How to tell if curb is good or bad
Curbing is a handmade product. Installation takes some skill with a large variety of factors from concept through completion
Just drawing a good line on the ground takes some skill, let alone actual design considerations, quality of the ingredients, the mixing ratios used, equipment limitations, dealing with rough or unusual ground conditions, crew inexperience, materials, weather, etc!
There are always novices in the market, showing you photos of someone else’s work. But you need to be aware that they may have little experience and can easily be using yours as a practise job. There are a lot of things that can go wrong.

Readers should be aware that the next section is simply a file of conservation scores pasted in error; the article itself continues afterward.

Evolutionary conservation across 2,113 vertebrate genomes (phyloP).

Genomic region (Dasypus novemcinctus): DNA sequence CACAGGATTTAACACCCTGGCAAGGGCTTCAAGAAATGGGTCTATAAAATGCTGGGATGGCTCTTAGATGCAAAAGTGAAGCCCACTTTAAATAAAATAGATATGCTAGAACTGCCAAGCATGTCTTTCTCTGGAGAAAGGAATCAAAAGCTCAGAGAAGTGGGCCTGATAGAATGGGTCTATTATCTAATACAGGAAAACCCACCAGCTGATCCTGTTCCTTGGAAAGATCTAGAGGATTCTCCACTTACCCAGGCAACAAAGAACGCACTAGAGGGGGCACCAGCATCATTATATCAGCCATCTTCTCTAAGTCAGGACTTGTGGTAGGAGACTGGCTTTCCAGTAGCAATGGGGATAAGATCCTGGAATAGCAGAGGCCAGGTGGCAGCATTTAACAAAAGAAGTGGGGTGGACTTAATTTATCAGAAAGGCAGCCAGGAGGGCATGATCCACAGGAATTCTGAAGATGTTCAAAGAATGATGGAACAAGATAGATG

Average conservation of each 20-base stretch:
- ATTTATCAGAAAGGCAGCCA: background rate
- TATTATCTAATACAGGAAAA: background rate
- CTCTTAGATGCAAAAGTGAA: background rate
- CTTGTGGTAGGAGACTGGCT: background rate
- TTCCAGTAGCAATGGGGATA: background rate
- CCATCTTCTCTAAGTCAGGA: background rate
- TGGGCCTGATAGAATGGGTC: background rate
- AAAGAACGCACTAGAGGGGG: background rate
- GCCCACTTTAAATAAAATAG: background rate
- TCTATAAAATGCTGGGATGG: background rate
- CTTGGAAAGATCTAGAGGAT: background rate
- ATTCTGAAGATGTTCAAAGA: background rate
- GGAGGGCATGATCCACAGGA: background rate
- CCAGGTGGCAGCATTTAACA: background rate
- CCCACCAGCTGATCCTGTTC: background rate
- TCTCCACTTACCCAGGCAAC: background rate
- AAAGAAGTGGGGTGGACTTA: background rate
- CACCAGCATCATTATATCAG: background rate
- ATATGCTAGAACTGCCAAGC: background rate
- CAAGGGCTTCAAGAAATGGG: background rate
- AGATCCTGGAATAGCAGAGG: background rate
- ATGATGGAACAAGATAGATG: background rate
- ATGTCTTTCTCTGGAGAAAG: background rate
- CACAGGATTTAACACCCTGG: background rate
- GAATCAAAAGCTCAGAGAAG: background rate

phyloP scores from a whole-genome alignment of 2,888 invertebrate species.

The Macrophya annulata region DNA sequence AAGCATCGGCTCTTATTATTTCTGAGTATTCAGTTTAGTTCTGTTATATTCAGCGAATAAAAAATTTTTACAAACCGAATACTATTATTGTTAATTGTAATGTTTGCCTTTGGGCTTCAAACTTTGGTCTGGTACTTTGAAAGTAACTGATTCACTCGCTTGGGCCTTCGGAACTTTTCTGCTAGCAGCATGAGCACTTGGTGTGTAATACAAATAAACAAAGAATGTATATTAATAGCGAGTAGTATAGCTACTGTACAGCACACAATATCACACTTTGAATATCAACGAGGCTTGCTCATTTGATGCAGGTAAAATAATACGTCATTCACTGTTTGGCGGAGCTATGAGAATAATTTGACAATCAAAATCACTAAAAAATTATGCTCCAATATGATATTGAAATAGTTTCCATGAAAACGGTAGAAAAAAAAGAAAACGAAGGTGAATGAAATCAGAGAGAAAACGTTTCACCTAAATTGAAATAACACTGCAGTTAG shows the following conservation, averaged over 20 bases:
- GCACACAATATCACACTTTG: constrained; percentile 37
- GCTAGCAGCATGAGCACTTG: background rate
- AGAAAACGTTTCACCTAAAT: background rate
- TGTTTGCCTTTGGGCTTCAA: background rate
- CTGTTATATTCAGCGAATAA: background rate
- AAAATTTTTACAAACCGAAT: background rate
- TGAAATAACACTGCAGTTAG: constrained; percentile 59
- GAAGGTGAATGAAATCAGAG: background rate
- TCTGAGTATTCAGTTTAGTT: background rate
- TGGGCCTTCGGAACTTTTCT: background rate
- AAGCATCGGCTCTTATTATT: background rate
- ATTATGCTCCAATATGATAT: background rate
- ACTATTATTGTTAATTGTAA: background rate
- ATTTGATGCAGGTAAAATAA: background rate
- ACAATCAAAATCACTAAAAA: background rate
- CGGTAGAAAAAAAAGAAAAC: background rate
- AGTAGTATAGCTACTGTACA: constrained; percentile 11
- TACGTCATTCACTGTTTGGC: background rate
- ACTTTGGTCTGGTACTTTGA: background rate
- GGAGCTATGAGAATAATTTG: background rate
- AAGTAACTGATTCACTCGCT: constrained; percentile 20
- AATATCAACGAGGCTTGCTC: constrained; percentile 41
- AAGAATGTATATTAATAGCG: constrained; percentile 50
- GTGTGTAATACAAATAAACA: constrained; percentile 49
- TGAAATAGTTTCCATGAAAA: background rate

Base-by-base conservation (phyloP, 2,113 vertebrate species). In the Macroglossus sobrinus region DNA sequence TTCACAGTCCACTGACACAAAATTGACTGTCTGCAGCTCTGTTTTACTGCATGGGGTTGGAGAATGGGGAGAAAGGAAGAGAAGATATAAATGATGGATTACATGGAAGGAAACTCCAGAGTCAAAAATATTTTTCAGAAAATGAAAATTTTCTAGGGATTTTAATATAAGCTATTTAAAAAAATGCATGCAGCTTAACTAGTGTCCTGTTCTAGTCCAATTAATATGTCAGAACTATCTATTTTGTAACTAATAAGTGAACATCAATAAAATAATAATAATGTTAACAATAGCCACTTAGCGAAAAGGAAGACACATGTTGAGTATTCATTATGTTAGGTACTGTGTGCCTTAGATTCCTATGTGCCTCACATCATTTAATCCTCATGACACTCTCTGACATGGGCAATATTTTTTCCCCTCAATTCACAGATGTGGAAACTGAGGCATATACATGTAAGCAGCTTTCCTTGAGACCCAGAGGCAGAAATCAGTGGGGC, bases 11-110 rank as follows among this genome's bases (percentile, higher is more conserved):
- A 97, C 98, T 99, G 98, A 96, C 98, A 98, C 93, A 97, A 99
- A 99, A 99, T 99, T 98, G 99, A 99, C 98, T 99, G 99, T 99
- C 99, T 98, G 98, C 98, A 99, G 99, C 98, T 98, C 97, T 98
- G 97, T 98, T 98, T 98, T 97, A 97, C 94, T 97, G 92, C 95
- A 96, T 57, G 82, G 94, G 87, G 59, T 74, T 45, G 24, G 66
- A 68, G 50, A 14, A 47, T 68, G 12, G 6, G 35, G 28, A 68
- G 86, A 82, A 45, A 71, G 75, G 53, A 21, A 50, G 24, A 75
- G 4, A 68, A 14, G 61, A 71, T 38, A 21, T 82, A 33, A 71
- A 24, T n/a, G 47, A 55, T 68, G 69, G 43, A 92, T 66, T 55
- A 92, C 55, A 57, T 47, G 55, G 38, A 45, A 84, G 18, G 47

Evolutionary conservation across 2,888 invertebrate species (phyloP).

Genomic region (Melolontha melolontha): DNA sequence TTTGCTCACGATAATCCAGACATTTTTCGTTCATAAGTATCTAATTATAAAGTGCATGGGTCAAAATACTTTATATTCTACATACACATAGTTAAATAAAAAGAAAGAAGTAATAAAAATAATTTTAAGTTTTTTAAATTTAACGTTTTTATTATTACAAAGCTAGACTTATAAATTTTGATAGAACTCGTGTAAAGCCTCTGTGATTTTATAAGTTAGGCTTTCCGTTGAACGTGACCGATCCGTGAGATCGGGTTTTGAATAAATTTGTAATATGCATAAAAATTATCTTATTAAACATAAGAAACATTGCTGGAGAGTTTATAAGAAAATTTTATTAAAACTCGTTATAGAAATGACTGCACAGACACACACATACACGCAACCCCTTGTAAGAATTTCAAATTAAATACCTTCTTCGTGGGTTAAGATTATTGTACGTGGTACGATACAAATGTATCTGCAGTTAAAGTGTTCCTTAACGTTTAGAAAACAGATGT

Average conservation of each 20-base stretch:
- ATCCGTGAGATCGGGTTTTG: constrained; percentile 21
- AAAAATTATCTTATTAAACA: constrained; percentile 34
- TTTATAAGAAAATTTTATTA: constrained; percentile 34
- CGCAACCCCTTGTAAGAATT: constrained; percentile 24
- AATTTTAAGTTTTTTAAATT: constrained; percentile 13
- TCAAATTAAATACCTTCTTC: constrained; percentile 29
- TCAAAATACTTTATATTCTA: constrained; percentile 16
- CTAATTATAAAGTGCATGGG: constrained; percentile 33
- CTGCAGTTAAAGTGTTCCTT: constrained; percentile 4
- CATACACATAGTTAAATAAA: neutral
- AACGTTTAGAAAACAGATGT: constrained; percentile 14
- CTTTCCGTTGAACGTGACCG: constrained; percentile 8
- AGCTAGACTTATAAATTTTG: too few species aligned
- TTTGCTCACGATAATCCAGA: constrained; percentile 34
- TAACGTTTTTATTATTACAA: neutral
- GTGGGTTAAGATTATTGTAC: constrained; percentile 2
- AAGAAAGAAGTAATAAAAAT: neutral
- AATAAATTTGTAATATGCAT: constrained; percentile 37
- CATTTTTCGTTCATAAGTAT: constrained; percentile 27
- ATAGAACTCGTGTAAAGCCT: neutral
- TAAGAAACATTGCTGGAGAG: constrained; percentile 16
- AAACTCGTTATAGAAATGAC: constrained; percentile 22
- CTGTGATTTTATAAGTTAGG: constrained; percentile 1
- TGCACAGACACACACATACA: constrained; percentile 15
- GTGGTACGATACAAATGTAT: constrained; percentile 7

Curbing should be installed so it flows smoothly without sudden side to side “kinks” in the lines or “bumps” up and down. Admittedly, the ground can be difficult sometimes, and you might see some wiggles in anyone’s work. But this should be minimal.
It should function as a mowing edge. Curbs installed too steeply or too high above the ground are useless as mower strips. You need to mow beside them and later go all along with the seedeater to trim the grass. I just do not understand the rationale behind that kind of curbing. Maybe people think it “shows nicely” but in reality it can just look too bulky.
We are including this gallery of “bad curb” so you can see some things you shouldn’t do, or shouldn’t accept in a curb installation.